lisheddata). Acceleratedmaturity
underoptimalthermalconditionsin thelaboratory
(e.g., A. Muth,unpublished
data,citedin Porterand Tracy1983;Fergusonand Talent1993).The observed
effects
oftemperature
and activity
timeon growth
fromtheenerfollowdirectly
outlinedabove.
geticconsiderations
ReproductiveCycles
Temperature
typicallyservesas a proximatecue forinitiating
reproductive
cycles in temperate-zone
lizards,eitherdirectlyor by entraining
endogenous
circannualrhythms
(Duvall et al. 1982;Marion1982;Licht 1984;Mooreet al.
1984; Underwood1992). Correspondingly,
populationsin warmenvironments
ofteninitiate
at an earlierdate(Fitch
oraltitudes)
(e.g.,lowlatitudes
reproduction
can often
1970;Goldberg1974;Duvall et al. 1982;Licht1984)and consequently
reproducemorethanonce per year,whereascool environments
usuallylimit
to one clutchor broodper year(McCoy and Hoddenbach1966;
reproduction
Tinkle1969;Goldberg1974;Parkerand Pianka 1975;Gregory1982;Ballinger
1983;Joneset al. 1987;Jamesand Shine1988).
ActivitySeason and SurvivalRate
orlatitudes
oftenhavehigher
at highaltitudes
annualsurvivalrates
Populations
at
to
those
low
altitudes/latitudes
compared
(Tinkle1969;Pianka 1970;Tinkle
andBallinger1972;Smithand Hall 1974;Turner1977;Ballinger1979;Jamesand
risk(notablyriskofpredation)
is higher
Shine1988).Thisimpliesthatmortality
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TEMPERATURE AND LIZARD LIFE HISTORIES
277
foractivelizardsthanforinactiveones (Rose 1981).Severalstudieswithin
populationssupportthisconclusion.Wilson(1991; B. Wilson,personalcommunication)foundthatdailymortality
ratesin Uta stansburianaare highestin spring,
intermediate
in summer,
and lowestduringthewinter;dailyactivity
timesfollow
thesamerankorder.Marlerand Moore(1988,1989)experimentally
manipulated
testosteronelevels in male Sceloporus jarrovi and found that individualswith
testosterone
implants
hadlongerdailyactivity
periodsandsuffered
higher
mortalityrelativeto controls.
Acute Effectsof Temperatureon SurvivalRates
All lizards have upper and lower criticalthermallimitsbeyond which the animals perish (Cowles and Bogert 1944; Dawson 1967; Spellerberg 1973). How
oftentheselimitsare approachedin natureis unknown.Deaths due to winter
coldhavebeenreported
(Tinkle1967;Vitt1974;reviewinGregory1982);deaths
are probablyless common(Dawson 1967).Acuteeffectsof
due to overheating
temperature
may also influencesurvivalrates indirectly,
throughthe thermal
andTracy1981;Huey 1982;
dependenceoflocomotion(Bennett1980;Christian
vanBerkum1986,1988).In somecases lizardsareactiveat Tb'sthatsignificantly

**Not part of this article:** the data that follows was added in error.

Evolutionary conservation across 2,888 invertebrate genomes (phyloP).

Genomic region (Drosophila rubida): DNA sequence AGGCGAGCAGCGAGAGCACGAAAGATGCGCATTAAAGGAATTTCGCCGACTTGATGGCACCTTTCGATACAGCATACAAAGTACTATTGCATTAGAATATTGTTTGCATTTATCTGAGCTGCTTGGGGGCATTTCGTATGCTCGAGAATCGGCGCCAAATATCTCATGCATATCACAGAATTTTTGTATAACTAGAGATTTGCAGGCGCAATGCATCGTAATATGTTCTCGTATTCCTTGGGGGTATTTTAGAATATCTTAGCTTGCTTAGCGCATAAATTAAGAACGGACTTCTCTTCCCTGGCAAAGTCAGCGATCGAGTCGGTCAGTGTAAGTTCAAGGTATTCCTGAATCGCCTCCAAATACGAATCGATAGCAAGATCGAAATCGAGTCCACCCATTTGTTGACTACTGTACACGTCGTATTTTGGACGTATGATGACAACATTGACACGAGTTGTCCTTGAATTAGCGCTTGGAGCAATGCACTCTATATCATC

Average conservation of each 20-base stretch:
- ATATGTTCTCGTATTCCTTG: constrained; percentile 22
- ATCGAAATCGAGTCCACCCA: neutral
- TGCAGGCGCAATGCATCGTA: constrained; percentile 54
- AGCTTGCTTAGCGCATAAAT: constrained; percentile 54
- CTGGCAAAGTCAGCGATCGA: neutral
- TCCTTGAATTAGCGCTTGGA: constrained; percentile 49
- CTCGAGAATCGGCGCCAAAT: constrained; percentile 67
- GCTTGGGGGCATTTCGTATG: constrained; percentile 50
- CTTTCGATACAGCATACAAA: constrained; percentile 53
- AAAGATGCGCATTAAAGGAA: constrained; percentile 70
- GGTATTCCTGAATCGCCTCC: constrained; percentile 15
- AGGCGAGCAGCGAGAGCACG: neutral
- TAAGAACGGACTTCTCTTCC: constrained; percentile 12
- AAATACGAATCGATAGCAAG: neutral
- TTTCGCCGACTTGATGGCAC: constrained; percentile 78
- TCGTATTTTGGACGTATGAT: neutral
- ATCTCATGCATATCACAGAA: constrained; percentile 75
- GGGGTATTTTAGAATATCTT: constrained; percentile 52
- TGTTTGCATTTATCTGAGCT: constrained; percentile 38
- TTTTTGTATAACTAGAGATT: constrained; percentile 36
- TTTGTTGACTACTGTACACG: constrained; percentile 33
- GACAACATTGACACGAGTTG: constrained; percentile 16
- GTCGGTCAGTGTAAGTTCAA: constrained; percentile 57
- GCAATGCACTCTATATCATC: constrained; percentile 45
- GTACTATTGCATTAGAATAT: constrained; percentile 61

impairsprintspeed, which could lead to greaterriskof predation(Christianand
Tracy 1981;Huey 1982; Crowley1985;van Berkum1986;Van Dammeet al.
thatlead to lowersprintspeeds
1989,1990).However,the cool environments
theoveralleffect
mayalso reduceactivity
times,whichwouldtendto ameliorate
on annualsurvivalrates.Temperature
mayalso affectresistanceto disease. For
example, the abilityof desertiguanas (Dipsosaurus dorsalis) to survivebacterial
infectionimproveswithincreasingTb(Kluger 1979).
Energetics of Hibernation
Lizards can be inactive more than halfthe year, particularlyat highlatitudes
or highaltitudes(Gregory1982; Tsuji 1988a). Duringthistimetheyrelyon stored
energy,
particularly
lipids(Derickson1976;Gregory1982).Because temperature
conditions
affectmetabolicrates(Bennettand Dawson 1976;
duringhibernation
Tsuji 1988a,1988b),energystoresmustbe adequateforboththedurationand
theTb'sexperienced
duringhibernation.
Temperatureand EmbryonicDevelopment
affects
In lizards,temperature
and(insome
eggincubation
time,eggmortality,
species)sexualdifferentiation
(Bull 1980;Muth1980;PackardandPackard1988).
shorter
In warmerenvironments,
incubation
timesmaylengthen
theactivity
seathemto reacha largersize priorto
son experiencedby hatchlings,
permitting
hibernation.Laying several clutches of eggs in a single activityseason is more
incubation
times.The significance
oftemperafeasibleifaccompaniedby shorter
forlizardlifehistories
sex determination
is notwellunderstood.
ture-dependent
inducedcorrelation
One possibleeffectis an environmentally
betweenhatching
dateand sex, whichcouldlead to a correlation
betweenjuvenilesize and sex by
theend of theactivityseason. Because mostlizardsreachmaturity
within1-2
couldpersistintoadulthood.
yr,thissexualsize difference
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DAY OF ACTIVITYSEASON, j
a
24
.
-150
-50
-100
50
0
100
150
18
O 120
b
J
F
M
A
J
FMAMJ
J
F M
M
J
J
A
S O
N
D
24
a
24
~18
0
6_
0
JASMN
D
24
c
~18
0
0
A M
J J A SON
MONTH
D
FIG. 2.-Seasonal variationin potentialactivitytimeof diurnallizards, as determinedby
thethermalenvironmentand thermalphysiologyof thelizard. NorthernHemisphereseasons
are illustrated.Unshaded region indicates times when thermalconditionspermitactivity;
shaded region indicates periods of inactivity.Individuallizards may not be active as often
as the thermalenvironmentpermits(see, e.g., Nagy 1973; Porteret al. 1973; Simon and
Middendorf1976; Rose 1981; Beuchat 1989). a, Elliptical activityseason characteristicof
manydiurnaltemperate-zonelizards. b, Activitypatternoftenobserved in lizards livingin
desertsor otherseasonally hot environments,where highsummertemperaturescause midday inactivity(hence bimodal activity;Porteret al. 1973; Grant 1990; Grant and Dunham
1990). c, Rectangularactivityseason characteristicof some lowland tropicallizards (see,
e.g., Heatwole et al. 1969; Porterand James 1979).